Just as no one ever says the word *therapy* without the word tried preceding it – as in “We tried therapy”….hardly anyone ever wields the word lecture all by itself. Hence the expression *boring lecture* is now a redundancy.

In 2012 there is almost NO REASON and NO VALUE in any sort of live academic lecture. If it’s a noted author or professor….a student is better off reading their books directly. If the subject is history or science – what I call *content subjects* – students are better off reading and watching previously recorded presentations. If it’s math or early reading….students are far better off working individually, at the precise margin of their current learning curve.

With math and reading the rationale is pretty obvious. As for the *content subjects*….it’s just so much more efficient and effective for students to be able to pause and rewind and/or Google right at the critical points of misunderstanding. A lecture taught to the middle will necessarily lose HALF its audience, if not more, at each inflection point, right?

Anyone who reflects on their years of schooling, if honest, will admit that the vast majority of their *AHA!* moments came late at night, while studying all alone, far away from from a lecture hall. I know mine certainly did.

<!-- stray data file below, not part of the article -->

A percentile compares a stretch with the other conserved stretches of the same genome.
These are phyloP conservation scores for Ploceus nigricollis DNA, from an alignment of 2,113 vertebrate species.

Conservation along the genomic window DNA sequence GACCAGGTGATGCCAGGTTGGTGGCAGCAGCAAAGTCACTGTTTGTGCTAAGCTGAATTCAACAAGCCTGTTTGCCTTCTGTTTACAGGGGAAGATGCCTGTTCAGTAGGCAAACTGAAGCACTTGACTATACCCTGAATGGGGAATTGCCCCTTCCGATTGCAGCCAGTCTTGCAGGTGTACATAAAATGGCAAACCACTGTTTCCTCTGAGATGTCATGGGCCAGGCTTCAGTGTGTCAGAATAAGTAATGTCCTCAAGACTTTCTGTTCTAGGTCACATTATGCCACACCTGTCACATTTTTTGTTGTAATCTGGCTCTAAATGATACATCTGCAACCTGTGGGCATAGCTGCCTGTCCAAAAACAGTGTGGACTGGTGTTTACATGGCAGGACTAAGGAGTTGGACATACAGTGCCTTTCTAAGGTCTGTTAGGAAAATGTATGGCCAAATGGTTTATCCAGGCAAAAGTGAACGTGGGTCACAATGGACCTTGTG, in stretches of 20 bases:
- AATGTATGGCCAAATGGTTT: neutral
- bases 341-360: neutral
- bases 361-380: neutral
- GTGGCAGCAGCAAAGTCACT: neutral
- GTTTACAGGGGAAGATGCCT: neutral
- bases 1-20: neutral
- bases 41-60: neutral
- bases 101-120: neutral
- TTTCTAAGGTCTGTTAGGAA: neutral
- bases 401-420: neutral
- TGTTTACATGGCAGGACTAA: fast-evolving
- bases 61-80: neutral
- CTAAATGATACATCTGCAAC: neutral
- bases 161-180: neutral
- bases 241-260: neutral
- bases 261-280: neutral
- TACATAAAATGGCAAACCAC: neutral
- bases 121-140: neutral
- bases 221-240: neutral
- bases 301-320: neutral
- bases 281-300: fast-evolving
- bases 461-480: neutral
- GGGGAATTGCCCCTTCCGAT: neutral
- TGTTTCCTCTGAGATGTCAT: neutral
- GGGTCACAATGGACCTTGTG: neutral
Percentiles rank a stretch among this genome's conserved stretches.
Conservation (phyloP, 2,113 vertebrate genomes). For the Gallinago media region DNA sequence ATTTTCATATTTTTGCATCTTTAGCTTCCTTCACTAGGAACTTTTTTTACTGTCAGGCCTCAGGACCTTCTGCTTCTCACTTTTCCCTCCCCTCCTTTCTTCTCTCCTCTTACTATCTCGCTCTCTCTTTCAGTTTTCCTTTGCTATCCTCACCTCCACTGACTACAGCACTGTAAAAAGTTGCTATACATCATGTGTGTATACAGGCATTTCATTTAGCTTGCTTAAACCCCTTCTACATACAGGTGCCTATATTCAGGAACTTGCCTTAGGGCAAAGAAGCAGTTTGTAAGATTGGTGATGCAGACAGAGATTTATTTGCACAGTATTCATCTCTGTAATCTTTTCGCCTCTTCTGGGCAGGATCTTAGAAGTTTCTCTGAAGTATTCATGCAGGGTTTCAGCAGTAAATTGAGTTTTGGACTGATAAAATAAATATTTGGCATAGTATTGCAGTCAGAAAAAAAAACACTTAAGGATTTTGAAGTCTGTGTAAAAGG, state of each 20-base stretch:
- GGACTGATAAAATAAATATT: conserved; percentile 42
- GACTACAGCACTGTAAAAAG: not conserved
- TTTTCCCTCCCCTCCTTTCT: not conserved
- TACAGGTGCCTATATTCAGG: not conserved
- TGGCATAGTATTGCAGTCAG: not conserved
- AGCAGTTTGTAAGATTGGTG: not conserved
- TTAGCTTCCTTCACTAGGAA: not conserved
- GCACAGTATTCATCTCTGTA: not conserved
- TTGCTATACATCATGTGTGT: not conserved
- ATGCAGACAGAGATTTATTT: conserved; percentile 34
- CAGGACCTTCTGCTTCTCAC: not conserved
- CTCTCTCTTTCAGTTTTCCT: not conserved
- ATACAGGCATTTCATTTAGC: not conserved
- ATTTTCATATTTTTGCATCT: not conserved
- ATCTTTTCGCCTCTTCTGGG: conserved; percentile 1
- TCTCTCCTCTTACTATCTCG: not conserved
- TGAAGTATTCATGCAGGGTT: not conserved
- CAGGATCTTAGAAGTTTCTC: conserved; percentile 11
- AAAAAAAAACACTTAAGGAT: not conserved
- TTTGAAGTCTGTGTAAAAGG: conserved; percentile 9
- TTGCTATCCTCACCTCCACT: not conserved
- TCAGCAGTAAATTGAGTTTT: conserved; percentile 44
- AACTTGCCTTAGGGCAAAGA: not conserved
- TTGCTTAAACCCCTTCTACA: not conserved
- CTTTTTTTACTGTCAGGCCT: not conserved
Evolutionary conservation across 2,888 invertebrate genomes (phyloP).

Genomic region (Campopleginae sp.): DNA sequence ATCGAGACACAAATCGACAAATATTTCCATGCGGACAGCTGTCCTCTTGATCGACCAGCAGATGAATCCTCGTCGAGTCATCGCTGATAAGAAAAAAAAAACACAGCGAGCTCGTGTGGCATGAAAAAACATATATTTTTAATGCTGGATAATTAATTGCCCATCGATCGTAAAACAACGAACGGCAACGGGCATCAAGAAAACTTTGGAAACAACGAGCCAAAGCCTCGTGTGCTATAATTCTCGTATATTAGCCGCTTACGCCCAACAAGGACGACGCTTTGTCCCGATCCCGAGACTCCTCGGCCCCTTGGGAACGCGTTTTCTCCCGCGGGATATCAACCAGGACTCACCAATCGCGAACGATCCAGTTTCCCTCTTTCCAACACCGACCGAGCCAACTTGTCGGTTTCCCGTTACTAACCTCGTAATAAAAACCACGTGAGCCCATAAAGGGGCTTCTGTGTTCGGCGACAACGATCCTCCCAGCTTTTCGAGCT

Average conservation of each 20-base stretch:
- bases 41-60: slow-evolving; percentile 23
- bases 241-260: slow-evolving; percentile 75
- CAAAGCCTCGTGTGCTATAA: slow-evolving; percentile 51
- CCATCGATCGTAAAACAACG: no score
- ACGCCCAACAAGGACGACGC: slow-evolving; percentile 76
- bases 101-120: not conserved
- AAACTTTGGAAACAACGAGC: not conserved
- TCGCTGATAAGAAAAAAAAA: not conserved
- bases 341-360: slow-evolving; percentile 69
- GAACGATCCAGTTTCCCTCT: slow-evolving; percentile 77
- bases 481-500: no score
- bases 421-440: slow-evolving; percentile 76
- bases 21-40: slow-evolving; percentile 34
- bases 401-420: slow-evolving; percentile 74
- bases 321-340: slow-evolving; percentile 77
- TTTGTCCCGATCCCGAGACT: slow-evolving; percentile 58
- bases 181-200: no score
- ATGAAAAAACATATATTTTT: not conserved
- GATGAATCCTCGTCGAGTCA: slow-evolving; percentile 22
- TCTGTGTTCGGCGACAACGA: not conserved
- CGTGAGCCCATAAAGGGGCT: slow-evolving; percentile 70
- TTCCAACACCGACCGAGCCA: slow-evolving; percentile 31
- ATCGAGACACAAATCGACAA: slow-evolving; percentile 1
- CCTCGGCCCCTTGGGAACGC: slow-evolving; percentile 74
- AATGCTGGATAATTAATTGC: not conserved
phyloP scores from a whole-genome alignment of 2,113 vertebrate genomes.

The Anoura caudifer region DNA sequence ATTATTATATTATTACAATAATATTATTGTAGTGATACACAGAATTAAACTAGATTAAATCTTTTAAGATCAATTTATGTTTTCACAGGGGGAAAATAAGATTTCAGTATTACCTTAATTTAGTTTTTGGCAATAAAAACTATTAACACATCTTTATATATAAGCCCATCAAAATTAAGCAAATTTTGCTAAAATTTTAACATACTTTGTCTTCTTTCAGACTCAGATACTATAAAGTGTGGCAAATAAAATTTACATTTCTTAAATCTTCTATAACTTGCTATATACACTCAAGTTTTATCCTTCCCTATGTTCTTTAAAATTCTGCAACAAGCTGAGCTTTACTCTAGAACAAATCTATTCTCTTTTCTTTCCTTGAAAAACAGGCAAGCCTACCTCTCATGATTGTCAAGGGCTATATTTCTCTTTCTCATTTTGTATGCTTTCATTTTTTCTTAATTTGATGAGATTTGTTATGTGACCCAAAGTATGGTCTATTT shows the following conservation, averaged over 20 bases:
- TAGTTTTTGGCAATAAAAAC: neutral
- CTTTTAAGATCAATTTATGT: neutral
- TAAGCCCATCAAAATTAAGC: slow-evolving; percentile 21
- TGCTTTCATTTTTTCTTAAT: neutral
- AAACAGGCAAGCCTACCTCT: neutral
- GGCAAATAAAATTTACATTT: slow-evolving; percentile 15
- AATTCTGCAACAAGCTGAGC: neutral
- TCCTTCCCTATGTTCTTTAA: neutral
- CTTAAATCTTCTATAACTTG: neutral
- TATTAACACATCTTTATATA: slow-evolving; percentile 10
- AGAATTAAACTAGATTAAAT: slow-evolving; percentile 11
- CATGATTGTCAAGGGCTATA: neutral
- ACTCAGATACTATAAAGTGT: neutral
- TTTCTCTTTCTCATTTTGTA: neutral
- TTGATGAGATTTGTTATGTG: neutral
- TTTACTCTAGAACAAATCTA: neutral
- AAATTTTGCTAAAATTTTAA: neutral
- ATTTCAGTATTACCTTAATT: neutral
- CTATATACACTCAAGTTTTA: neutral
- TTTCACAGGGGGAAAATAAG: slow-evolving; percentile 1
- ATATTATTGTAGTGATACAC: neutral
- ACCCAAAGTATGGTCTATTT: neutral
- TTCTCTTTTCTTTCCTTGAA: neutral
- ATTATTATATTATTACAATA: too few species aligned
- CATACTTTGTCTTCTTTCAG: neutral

My wife and I do not teach or lecture science and history to our young children – we just throw piles of books at them to read; they attend museums and hands-on science centers; and they also watch countless hours of informative content online. That’s it! And you wouldn’t believe how much they’ve absorbed from this simple no-bore, no-snore approach.

As for the math….I say just power through the workbooks with each child. But no lectures. Have them read the directions on each page, aloud. And if they don’t understand it….tell them to re-read it again, and again and again. The process of decoding the new lesson is what education/self-education is all about. And stalk them from behind. Watch them work through the problems and do correct every tiny mistake from how they use the scrap paper to how they read (aloud) the arithmetic, to how they sit in the chair….to their handwriting. Note that Tiger Woods had this type of micro-managing, individualized instruction. He most certainly DID NOT learn to play golf so well from group lectures.